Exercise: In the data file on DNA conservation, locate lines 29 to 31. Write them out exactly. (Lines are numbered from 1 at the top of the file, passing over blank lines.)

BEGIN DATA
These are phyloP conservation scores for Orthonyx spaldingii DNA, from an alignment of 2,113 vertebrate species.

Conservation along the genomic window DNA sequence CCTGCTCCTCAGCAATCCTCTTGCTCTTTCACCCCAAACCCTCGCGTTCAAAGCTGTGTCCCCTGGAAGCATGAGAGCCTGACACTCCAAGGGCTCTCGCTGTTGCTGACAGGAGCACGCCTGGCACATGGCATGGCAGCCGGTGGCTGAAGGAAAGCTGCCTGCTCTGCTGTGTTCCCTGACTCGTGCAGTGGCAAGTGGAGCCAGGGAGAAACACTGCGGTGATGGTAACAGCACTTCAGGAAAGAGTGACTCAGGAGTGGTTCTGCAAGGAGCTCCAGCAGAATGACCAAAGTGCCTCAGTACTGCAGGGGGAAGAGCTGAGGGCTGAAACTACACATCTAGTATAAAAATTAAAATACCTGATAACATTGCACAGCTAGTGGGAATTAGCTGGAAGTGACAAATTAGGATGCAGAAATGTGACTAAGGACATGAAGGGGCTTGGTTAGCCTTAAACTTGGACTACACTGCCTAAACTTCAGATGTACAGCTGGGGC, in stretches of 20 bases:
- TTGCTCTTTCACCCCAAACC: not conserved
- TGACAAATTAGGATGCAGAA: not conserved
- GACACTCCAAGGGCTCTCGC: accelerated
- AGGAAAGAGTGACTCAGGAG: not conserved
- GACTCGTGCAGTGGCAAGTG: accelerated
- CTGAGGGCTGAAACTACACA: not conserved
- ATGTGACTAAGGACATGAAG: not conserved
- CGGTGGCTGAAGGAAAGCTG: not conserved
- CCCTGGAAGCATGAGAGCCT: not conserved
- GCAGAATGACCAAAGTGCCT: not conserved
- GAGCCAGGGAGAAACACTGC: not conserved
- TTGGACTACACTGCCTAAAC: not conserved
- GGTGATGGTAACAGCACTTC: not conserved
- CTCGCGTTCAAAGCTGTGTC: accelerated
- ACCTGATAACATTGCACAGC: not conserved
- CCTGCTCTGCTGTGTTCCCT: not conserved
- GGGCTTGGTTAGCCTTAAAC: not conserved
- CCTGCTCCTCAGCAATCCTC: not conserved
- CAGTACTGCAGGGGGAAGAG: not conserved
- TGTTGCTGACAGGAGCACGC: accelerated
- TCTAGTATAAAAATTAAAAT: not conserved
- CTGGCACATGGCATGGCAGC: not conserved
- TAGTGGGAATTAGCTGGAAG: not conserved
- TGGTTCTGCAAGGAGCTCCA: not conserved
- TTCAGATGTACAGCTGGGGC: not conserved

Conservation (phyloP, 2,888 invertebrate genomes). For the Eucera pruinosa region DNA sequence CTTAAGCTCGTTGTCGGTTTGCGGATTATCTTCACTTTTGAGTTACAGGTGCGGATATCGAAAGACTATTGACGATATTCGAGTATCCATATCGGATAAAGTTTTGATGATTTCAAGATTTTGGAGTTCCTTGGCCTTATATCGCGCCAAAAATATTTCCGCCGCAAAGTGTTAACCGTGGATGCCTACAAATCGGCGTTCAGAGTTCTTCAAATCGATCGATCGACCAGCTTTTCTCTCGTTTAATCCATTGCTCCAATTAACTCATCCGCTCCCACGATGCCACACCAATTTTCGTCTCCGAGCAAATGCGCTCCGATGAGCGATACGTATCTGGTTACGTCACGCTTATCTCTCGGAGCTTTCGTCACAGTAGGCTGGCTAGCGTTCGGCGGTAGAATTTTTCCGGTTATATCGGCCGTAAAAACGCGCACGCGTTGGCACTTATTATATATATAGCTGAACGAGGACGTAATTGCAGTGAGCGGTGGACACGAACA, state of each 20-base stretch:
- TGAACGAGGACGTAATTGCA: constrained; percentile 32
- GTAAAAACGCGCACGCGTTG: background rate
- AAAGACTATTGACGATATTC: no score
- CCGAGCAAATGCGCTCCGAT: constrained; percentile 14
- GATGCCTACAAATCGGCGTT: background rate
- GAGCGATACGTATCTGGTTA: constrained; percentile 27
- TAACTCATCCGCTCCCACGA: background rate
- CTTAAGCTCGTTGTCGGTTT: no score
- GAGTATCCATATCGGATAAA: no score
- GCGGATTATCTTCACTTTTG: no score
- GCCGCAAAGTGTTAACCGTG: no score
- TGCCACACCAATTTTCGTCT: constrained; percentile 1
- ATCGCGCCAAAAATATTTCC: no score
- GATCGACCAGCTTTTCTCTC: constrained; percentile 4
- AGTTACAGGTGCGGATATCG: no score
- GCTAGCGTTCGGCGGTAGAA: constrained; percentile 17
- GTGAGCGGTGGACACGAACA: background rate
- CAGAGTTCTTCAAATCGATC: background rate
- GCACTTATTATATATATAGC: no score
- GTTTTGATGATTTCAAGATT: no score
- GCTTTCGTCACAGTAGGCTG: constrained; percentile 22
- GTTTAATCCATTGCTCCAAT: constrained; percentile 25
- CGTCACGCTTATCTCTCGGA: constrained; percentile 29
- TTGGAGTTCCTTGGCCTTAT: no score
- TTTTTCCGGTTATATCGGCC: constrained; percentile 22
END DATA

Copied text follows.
- TGAACGAGGACGTAATTGCA: constrained; percentile 32
- GTAAAAACGCGCACGCGTTG: background rate
- AAAGACTATTGACGATATTC: no score